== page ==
Posted By: January 22, 2015

Jim Gibney. Irish News ( Belfast). January 15, 2015

IT took less than an hour for the last political and symbolic vestige of unionist political domination in Ireland to withdraw into history after several centuries. 

There was no fanfare for its departure. 

There was no victory march. 

There was no sign of triumphalism. 

There was no sign of defeat, of humiliation. 

I watched from the gallery as one of Sinn Féin’s leading figures, Mitchel McLaughlin, was voted into the office of speaker of the north’s assembly – voted into office with the support of the DUP and Alliance parties. 

For the most part, in the chamber, there was relaxed satisfaction that political maturity and acceptance of political reality merged to make this important and needed decision. 

This contented mood in the chamber and gallery was in marked contrast to the occasions when Martin McGuiness was appointed minister for education and later deputy first minister. 

On both occasions the gallery was packed with angry unionists who mustered audible gasps of disbelief that political life had taken such a sharp turn. 

And in the chamber unionist MLAs had sharpened their tongues to razor precision to slash all around them. 

As they understood it their world had ended but as time showed it had not been upended – equality had arrived and it would seep into their everyday lives, whether they agreed with it. 

Observing all the goings on in the chamber from the gallery I recalled an interview in the early 1970s by Ian Smith, the white supremacist, who was prime minister of then Rhodesia, saying of black majority rule: never in a thousand years. A few years, later in a new Zimbabwe, democracy arrived in the form of black majority rule. 

On this very notable occasion Peter Robinson settled comfortably into his assembly seat. He looked across at the Sinn Féin benches where Martin McGuinness sat with an equally contented look on his face. 

There was an air of confidence in the first minister’s demeanour. 

Question marks about his leadership or his relevance now replaced with the flush of success from the all-party Stormont House Agreement. 

Peter Robinson – the ‘comeback kid’ had done it again. 

Written off by many pundits a short while ago, through the agreement he had written himself and his party back into the centre of positive politics and helped prevent the collapse of the north’s political institutions. Interestingly, it was left to Gregory Campbell – more noted for his Ian Smith-type instincts – to acknowledge the scale of change brought in by the Good Friday Agreement (GFA) with its compulsory equality provisions.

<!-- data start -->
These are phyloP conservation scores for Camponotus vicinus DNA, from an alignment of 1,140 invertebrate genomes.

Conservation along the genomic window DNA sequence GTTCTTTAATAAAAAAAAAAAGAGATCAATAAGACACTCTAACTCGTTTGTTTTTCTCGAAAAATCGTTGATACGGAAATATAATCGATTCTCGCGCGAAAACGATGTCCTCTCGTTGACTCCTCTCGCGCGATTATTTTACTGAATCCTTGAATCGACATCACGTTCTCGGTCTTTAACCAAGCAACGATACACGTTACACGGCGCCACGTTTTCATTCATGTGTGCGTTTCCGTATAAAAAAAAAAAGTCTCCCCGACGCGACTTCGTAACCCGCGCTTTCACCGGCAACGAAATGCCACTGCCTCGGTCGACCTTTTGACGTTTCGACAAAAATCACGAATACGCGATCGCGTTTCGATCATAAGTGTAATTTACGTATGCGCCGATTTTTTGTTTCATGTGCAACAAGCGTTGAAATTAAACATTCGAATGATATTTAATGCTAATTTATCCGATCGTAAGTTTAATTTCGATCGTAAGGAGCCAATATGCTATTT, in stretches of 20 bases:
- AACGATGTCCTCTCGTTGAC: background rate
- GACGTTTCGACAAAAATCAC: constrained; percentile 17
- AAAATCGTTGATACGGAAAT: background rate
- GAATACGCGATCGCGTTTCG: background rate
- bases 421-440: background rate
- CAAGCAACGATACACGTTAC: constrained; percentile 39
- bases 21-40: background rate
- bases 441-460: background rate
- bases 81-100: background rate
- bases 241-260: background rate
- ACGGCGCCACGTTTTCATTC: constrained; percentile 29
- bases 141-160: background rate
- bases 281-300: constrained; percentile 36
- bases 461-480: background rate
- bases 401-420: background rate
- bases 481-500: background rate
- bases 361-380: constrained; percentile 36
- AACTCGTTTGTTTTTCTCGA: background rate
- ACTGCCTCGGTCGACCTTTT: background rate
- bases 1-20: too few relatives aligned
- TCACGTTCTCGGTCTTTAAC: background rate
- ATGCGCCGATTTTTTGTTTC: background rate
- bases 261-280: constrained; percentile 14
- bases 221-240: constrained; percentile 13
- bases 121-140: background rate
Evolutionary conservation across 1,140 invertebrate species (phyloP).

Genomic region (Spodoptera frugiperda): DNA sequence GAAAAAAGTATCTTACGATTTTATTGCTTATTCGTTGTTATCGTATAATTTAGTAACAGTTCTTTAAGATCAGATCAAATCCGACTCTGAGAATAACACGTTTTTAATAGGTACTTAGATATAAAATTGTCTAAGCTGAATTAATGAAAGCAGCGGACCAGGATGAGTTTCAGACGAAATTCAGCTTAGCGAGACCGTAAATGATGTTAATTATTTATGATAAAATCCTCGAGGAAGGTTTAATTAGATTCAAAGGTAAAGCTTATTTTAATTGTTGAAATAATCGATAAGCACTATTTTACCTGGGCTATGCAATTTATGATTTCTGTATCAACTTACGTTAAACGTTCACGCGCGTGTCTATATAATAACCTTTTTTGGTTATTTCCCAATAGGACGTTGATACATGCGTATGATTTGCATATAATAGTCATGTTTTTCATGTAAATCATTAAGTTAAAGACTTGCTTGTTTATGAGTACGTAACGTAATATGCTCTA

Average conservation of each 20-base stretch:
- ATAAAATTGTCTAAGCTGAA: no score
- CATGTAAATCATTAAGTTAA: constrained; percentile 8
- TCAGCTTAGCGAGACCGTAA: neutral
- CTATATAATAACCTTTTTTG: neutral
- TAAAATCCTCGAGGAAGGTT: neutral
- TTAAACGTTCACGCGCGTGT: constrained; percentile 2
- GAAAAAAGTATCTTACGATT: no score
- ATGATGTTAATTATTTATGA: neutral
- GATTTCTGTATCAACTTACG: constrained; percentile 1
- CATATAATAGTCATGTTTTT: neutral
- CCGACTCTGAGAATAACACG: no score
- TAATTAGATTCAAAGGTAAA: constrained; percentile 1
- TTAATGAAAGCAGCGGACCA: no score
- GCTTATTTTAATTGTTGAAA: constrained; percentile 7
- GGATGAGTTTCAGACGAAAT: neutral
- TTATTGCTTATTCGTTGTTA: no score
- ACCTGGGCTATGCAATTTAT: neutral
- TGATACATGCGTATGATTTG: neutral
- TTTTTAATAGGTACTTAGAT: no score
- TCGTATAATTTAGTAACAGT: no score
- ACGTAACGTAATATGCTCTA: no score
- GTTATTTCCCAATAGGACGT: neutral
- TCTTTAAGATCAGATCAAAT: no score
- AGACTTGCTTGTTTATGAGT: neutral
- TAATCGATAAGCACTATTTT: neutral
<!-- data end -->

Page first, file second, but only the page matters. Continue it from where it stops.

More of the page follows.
He reminded the unionists in the chamber that if every one of them voted for a single unionist MLA “he would still not get elected”. Cross-community agreement was needed – an indispensable and democratic instrument of the GFA, which was still helping to shape the north’s politics over 15 years later – precisely what it was designed to do. 

It was also left to Campbell to swat like an irritable fly the lone, dissenting and bitter unionist voice of Jim Allister, who winged his way through recent history with blame only for republicans. 

Campbell reminded his erstwhile colleague Allister that he had walked away for 18 years while other unionists had stayed and faced republicans. 

From the gallery I felt Allister’s isolation in that stinging put down. 

But more leadership of this progressive kind from the DUP was needed to close down the space that Allister was moving in and in order to mobilise reactionary unionists and loyalists. 

The Allister side-show did not detract one iota from the special occasion that was also reflected in Martin McGuinness’s remarks when he proposed Mitchel McLaughlin as speaker. 

He referred to his friendship of 40 years with Mitchel and Marylou, his wife. He spoke of his leadership qualities, his “dedication and thoughtfulness”. 

And only as Martin McGuinness can do on these set occasions he spoke about a “Derryman taking over from, William Hay, a Londonderry man.” 

Equality cuts both ways and his use of the word ‘Londonderry’ was another important gesture on a day when gestures turned another page in the north’s unstoppable march towards what Martin McGuinness described as a society based on “equality and inclusiveness.”